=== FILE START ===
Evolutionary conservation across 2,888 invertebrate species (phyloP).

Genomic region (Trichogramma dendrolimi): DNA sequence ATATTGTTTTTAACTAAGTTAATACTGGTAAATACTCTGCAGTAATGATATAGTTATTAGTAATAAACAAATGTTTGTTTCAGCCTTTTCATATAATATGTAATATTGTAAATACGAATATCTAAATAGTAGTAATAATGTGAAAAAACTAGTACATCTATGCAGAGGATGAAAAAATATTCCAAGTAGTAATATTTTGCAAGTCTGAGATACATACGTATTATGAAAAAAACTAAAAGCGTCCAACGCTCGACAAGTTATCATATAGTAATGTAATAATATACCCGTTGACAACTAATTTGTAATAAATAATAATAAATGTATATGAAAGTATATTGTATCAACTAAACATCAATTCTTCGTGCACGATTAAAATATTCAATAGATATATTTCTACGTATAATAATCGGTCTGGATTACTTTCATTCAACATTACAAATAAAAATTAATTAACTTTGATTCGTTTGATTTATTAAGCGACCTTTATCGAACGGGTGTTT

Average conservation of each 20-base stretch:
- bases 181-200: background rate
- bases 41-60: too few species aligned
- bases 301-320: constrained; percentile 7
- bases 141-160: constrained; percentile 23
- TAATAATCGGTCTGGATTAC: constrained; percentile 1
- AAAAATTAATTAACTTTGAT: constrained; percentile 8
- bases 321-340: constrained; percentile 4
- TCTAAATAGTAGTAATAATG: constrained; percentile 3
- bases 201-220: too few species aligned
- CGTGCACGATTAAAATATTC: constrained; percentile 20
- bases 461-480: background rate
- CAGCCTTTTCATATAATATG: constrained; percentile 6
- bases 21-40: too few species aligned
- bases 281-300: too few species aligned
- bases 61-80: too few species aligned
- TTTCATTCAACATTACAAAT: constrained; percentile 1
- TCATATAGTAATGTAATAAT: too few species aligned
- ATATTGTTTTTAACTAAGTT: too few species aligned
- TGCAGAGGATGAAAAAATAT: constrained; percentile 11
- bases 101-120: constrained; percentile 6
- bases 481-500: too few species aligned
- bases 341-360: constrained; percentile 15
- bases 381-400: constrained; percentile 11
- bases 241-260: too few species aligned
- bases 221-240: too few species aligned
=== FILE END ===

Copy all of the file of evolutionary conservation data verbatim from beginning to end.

Evolutionary conservation across 2,888 invertebrate species (phyloP).

Genomic region (Trichogramma dendrolimi): DNA sequence ATATTGTTTTTAACTAAGTTAATACTGGTAAATACTCTGCAGTAATGATATAGTTATTAGTAATAAACAAATGTTTGTTTCAGCCTTTTCATATAATATGTAATATTGTAAATACGAATATCTAAATAGTAGTAATAATGTGAAAAAACTAGTACATCTATGCAGAGGATGAAAAAATATTCCAAGTAGTAATATTTTGCAAGTCTGAGATACATACGTATTATGAAAAAAACTAAAAGCGTCCAACGCTCGACAAGTTATCATATAGTAATGTAATAATATACCCGTTGACAACTAATTTGTAATAAATAATAATAAATGTATATGAAAGTATATTGTATCAACTAAACATCAATTCTTCGTGCACGATTAAAATATTCAATAGATATATTTCTACGTATAATAATCGGTCTGGATTACTTTCATTCAACATTACAAATAAAAATTAATTAACTTTGATTCGTTTGATTTATTAAGCGACCTTTATCGAACGGGTGTTT

Average conservation of each 20-base stretch:
- bases 181-200: background rate
- bases 41-60: too few species aligned
- bases 301-320: constrained; percentile 7
- bases 141-160: constrained; percentile 23
- TAATAATCGGTCTGGATTAC: constrained; percentile 1
- AAAAATTAATTAACTTTGAT: constrained; percentile 8
- bases 321-340: constrained; percentile 4
- TCTAAATAGTAGTAATAATG: constrained; percentile 3
- bases 201-220: too few species aligned
- CGTGCACGATTAAAATATTC: constrained; percentile 20
- bases 461-480: background rate
- CAGCCTTTTCATATAATATG: constrained; percentile 6
- bases 21-40: too few species aligned
- bases 281-300: too few species aligned
- bases 61-80: too few species aligned
- TTTCATTCAACATTACAAAT: constrained; percentile 1
- TCATATAGTAATGTAATAAT: too few species aligned
- ATATTGTTTTTAACTAAGTT: too few species aligned
- TGCAGAGGATGAAAAAATAT: constrained; percentile 11
- bases 101-120: constrained; percentile 6
- bases 481-500: too few species aligned
- bases 341-360: constrained; percentile 15
- bases 381-400: constrained; percentile 11
- bases 241-260: too few species aligned
- bases 221-240: too few species aligned